By Mohammed Alsaif
What constitutes a good conspiracy theory? We need strong behind the scene players; unclear and confidential agendas and a targeted controversial event. All of these elements were combined in a recent occasion that became the fighting grounds for the Gulf intellectuals and writers.
Multaga Alnahdah (the Youth Rising Forum) gained a lot of attention after it was officially banned by the Kuwaiti government a couple of weeks ago, on the grounds of having some suspicious characters among its guests and speakers. Kuwaiti Interior Ministry was breaking a long and deeply rooted democratic practice in the country, which led to a general discomfort in the media and among intellectuals.
Kuwaiti newspapers accused the government of submitting to extremists in the Parliament, who were yielding to calls by Saudi conservatives who criticized the forum for hosting Saudi liberals, Shiites and secular personalities. The media considered the decision to be unconstitutional and undemocratic.
The Youth Rising Forum was held two times before; the first was in Bahrain and the second in Qatar. Its major focus is to make young people in the GCC countries aware of their role in the development of civil society activities. The main attendees were Saudis, both male and female.
The forum is under the supervision of none other than Salman Alodah, the renowned scholar and member of the International Union for Muslim Scholars. This made the event more contentious since Alodah was closely tied in the past to the controversial Muslim Brotherhood organization.
The main concern over the forum is that it is part of the GCC Muslim Brotherhood movement, that is accused of trying to win over the youth to make a similar version of what happened in what is known now as the Arab Spring.
The Muslim Brotherhood became a strong political rival and the world’s most influential and largest Islamist movement that was banned in many Arab countries. Its appealing model of political activism combined with Islamic charity work gave it a lot of popularity among the new generation.
The first to bring attention to the Brotherhood’s extended influence over the GCC countries was Dhahi Khalfan, the chief of Dubai Police, when he started talking to the media a couple of months ago regarding what he considers as non-acceptable activities of the Brotherhood within the Gulf community. His comments were considered then, as mere publicity stunts.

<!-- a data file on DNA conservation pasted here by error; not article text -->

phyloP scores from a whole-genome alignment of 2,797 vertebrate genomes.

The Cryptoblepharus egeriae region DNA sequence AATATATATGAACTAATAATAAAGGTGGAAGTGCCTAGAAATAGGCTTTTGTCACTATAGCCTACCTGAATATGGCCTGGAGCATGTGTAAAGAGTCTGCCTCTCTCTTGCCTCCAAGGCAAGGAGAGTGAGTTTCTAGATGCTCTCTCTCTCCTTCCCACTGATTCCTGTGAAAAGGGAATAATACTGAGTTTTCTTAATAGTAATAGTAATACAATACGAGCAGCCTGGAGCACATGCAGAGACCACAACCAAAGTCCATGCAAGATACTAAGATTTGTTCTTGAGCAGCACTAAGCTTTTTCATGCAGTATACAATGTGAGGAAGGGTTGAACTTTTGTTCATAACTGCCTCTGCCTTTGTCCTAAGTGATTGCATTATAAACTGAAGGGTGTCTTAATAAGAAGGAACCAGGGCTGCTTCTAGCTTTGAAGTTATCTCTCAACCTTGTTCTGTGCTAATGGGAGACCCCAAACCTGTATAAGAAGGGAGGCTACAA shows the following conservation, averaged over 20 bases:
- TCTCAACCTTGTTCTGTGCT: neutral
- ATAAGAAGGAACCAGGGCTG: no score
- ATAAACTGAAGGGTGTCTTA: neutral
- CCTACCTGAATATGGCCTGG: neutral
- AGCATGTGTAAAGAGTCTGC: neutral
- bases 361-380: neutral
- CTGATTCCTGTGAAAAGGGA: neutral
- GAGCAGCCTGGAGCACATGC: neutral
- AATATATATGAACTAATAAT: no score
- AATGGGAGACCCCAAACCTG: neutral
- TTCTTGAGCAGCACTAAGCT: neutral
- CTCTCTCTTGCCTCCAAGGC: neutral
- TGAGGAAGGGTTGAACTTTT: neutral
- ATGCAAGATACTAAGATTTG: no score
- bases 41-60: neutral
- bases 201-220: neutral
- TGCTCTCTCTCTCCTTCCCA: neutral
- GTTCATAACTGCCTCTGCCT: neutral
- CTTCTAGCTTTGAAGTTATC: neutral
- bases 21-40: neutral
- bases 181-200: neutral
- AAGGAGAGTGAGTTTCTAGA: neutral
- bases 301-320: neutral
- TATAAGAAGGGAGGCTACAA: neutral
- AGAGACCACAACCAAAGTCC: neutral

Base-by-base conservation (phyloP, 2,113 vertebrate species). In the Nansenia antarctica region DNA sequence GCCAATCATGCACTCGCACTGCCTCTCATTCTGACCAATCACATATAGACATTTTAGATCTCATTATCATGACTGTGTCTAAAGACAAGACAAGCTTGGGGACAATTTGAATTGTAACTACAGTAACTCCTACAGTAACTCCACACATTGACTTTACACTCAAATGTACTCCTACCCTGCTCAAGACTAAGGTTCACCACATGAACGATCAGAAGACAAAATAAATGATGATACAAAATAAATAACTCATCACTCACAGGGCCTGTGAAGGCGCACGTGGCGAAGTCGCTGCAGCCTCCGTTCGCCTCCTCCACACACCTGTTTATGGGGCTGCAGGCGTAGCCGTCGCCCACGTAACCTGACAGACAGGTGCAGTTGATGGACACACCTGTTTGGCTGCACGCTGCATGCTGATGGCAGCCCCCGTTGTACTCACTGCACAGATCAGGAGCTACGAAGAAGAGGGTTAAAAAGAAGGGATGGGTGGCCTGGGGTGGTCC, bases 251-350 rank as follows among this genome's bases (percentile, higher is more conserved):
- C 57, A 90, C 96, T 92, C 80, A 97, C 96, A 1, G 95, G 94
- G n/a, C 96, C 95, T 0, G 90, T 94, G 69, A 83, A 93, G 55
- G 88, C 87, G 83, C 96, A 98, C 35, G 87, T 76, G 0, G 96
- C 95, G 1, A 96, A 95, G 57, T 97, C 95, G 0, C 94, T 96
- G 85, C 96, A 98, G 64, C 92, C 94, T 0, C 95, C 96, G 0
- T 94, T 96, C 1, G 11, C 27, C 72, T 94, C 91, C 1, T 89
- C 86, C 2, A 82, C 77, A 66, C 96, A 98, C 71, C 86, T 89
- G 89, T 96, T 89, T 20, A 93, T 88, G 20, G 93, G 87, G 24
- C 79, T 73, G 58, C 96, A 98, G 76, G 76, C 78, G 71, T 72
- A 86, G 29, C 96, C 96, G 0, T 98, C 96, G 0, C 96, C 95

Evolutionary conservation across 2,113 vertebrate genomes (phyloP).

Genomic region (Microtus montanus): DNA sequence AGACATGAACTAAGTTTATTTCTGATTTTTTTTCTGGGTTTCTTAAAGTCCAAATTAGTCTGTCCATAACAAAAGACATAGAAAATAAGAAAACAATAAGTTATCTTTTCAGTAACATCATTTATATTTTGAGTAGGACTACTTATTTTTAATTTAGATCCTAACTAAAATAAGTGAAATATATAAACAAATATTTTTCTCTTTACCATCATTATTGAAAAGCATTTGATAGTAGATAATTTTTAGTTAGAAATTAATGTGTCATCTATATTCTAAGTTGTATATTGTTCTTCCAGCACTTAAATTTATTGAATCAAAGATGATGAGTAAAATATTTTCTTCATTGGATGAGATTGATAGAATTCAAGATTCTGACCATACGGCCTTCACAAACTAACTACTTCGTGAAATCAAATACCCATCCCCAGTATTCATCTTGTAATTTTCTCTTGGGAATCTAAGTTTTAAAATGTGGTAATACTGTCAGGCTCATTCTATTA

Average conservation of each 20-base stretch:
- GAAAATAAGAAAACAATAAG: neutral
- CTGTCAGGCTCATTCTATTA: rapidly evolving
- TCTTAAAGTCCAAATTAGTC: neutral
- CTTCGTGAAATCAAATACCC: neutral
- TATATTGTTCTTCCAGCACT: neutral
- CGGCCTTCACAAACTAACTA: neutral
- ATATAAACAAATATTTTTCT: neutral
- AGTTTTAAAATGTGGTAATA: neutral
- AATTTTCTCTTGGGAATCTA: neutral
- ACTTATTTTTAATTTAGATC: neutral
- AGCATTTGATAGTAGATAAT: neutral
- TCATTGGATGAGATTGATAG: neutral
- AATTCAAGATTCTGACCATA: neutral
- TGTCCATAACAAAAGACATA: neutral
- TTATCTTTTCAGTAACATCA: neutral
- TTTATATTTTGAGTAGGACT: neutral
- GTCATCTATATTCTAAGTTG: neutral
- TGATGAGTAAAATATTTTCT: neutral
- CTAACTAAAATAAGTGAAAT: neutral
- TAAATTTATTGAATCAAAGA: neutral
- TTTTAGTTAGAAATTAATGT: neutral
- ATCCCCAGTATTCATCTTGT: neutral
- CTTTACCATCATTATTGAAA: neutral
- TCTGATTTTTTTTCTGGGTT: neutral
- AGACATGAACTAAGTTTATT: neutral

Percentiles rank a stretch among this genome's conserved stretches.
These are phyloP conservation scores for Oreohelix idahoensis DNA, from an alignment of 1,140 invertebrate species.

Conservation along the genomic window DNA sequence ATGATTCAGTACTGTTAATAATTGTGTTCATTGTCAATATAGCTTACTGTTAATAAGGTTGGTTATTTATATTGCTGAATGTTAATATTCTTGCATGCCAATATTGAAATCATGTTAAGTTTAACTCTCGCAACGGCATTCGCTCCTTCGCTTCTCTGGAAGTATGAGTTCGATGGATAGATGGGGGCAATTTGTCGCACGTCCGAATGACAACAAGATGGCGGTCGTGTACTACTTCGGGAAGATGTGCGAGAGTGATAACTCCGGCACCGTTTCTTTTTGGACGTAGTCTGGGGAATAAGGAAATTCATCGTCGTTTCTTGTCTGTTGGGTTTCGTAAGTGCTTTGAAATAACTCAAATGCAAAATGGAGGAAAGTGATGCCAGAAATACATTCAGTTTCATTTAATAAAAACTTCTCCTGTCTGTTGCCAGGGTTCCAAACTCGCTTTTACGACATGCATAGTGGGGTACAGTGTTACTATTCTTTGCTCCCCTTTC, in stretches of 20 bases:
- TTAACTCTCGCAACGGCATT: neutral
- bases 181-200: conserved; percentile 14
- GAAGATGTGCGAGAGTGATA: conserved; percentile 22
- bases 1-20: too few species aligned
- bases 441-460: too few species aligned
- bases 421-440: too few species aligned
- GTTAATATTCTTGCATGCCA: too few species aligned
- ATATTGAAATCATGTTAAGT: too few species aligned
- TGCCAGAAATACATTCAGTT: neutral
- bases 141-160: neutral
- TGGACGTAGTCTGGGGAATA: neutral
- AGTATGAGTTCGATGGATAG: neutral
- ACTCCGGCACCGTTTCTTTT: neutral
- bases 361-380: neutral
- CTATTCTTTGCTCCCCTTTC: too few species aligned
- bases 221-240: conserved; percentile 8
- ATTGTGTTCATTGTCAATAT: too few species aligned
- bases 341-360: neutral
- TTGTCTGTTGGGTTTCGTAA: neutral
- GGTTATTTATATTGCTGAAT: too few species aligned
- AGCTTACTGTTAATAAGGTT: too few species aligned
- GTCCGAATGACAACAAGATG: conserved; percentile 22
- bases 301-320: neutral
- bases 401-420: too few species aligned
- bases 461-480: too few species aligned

Since then the lines of a conspiracy theory plot was starting to form. The Muslim Brotherhood movement was to be held responsible for all that is happening in the Arab world. They are the motivators of the Arab Spring, the advocates of chaos in the GCC countries (Khalfan specifically named them as the cause of turmoil at King Khaled University), and finally the planers of events such as the Youth Rising Forum to create a new revolution movement in the Gulf.
One Kuwaiti columnist went as far as accusing the Muslim Brotherhood of aligning with suspicious international organizations such as the “Freemasons” to form an Arab Illuminati movement that is to take control of all Arab countries. He accused renowned personalities such as Yousef Al-Qaradawi and Amr Khaled of using Qatari money to spread the influence of Brotherhood across the region.
In response to the commotion concerning the Youth Rising Forum, the manager of the forum, Mustafa Alhasan, said he was very surprised by the misunderstandings and debate regarding the forum.
He does not see creating a healthy dialogue between different sects in the Gulf as a charge to be defended.
Mustafa believes that the young people of the GCC represent a new stage of awareness that can overcome the old mindset of sectarian differences. He also said that the funding of the forum was from Saudi and Kuwaiti businesses only. He dared those who made false accusations against the forum to prove those accusations in court.
Aside from the rational and irrational input on this local conspiracy theory, the main concern of many observers is the new dialogue and expressive methods different factions are using to represent their point of view. The extreme changes and events the Arab region is passing through mandate a more dynamic and vibrant local dialogue that cannot be stopped.
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